Lacey’s passion for electrochemistry and engineering began at a young age when he realized the need for a more fuel-efficient means of transportation while restoring classic cars with his father.
As an undergraduate at the University of Maryland, he began collaborative energy storage research with Kang Xu and Arthur v. Cresce at the U.S. Army Research Laboratory, where he developed a planar device platform to study alkali-metal-ion battery operation at the nanoscale. Over several DoD internships, his research efforts began to expand into additional topics including optoelectronics, plasmonics, and material development for defense-related interests (body armor, smoke obscurants). After obtaining his BS in materials science and engineering, he started his PhD at his alma mater under the continued supervision of Liangbing Hu.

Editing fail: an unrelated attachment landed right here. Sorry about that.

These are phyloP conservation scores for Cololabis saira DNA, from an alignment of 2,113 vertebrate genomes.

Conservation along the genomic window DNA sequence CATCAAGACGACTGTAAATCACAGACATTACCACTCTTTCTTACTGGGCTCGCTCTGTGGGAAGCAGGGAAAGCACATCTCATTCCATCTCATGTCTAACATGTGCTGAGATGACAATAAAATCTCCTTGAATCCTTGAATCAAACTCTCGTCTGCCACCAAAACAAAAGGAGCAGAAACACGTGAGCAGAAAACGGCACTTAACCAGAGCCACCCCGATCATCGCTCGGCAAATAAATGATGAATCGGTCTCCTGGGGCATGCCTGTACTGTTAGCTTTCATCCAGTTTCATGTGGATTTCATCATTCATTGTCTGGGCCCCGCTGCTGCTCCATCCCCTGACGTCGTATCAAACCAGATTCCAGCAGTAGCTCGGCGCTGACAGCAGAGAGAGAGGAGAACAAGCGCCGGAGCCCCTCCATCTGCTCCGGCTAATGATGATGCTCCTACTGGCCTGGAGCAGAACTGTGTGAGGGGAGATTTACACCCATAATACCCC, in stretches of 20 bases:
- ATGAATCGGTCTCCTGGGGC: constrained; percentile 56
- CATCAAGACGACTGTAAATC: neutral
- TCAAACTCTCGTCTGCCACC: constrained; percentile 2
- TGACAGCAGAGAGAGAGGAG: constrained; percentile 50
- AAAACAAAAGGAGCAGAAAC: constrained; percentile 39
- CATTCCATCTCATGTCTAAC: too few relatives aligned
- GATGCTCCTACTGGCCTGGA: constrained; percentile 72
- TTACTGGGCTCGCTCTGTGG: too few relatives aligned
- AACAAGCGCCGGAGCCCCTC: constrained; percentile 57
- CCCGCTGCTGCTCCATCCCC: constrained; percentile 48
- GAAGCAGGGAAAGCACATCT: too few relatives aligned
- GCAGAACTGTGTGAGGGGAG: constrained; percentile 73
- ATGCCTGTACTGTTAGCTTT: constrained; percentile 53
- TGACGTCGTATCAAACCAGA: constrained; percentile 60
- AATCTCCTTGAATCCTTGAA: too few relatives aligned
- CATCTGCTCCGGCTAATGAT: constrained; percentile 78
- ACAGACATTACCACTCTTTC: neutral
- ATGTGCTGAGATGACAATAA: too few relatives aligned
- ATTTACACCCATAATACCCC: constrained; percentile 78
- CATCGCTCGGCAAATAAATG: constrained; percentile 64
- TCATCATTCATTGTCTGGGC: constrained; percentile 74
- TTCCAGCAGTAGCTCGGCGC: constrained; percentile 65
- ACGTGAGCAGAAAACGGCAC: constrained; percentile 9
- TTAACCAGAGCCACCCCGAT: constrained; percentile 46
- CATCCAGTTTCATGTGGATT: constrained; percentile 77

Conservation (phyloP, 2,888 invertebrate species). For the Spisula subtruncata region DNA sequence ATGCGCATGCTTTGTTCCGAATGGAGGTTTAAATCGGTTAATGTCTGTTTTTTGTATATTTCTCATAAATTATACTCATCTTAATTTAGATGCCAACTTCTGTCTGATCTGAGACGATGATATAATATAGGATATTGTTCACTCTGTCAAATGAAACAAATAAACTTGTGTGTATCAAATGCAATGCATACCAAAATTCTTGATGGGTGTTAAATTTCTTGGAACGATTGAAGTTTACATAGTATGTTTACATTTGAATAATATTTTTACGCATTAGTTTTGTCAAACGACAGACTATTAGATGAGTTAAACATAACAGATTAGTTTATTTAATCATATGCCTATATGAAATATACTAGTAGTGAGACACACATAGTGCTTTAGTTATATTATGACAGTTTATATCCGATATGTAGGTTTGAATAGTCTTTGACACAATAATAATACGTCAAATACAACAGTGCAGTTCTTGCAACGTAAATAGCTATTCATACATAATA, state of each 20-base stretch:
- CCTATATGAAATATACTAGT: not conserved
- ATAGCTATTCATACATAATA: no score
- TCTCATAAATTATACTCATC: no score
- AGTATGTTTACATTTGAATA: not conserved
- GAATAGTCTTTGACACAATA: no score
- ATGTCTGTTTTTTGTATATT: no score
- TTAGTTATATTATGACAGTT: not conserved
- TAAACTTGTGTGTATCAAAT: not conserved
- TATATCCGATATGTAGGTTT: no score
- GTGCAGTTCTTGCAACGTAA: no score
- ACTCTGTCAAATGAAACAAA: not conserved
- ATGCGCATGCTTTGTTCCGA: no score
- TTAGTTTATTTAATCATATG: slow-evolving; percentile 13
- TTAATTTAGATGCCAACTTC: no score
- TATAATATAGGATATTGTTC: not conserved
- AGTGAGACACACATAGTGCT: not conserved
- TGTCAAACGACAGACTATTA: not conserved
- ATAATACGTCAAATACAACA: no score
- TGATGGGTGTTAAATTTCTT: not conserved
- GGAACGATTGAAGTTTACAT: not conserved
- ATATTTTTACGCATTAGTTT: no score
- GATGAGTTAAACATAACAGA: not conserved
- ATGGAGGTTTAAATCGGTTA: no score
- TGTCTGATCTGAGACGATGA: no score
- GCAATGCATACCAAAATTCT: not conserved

Lacey is a recipient of the 2015 National Defense Science and Engineering Graduate Fellowship and serves as president (2017-2018) of the ECS UMD Student Chapter. He has published 30 peer-reviewed papers.
His PhD thesis research is devoted to nanomaterial synthesis, understanding battery fundamentals, and the development of alternative electrode manufacturing processes for advanced electrochemical energy storage systems. Lacey’s current research focuses on the development of novel multimetallic electrocatalysts for metal-air batteries using a synthesis method described in his recently published work in Science.
The Battery Division Student Research Award was established in 1979 to recognize promising young engineers and scientists in the field of electrochemical power sources with the intention to encourage recipients to initiate or continue careers in the field. With the generous sponsorship of Mercedes-Benz Research & Development, the Battery Division is now able to provide two deserving students with an annual prize of $1,000 each and travel support to attend the ECS biannual meeting at which their achievements are recognized. ECS extends many thanks to Mercedes-Benz Research & Development for its support.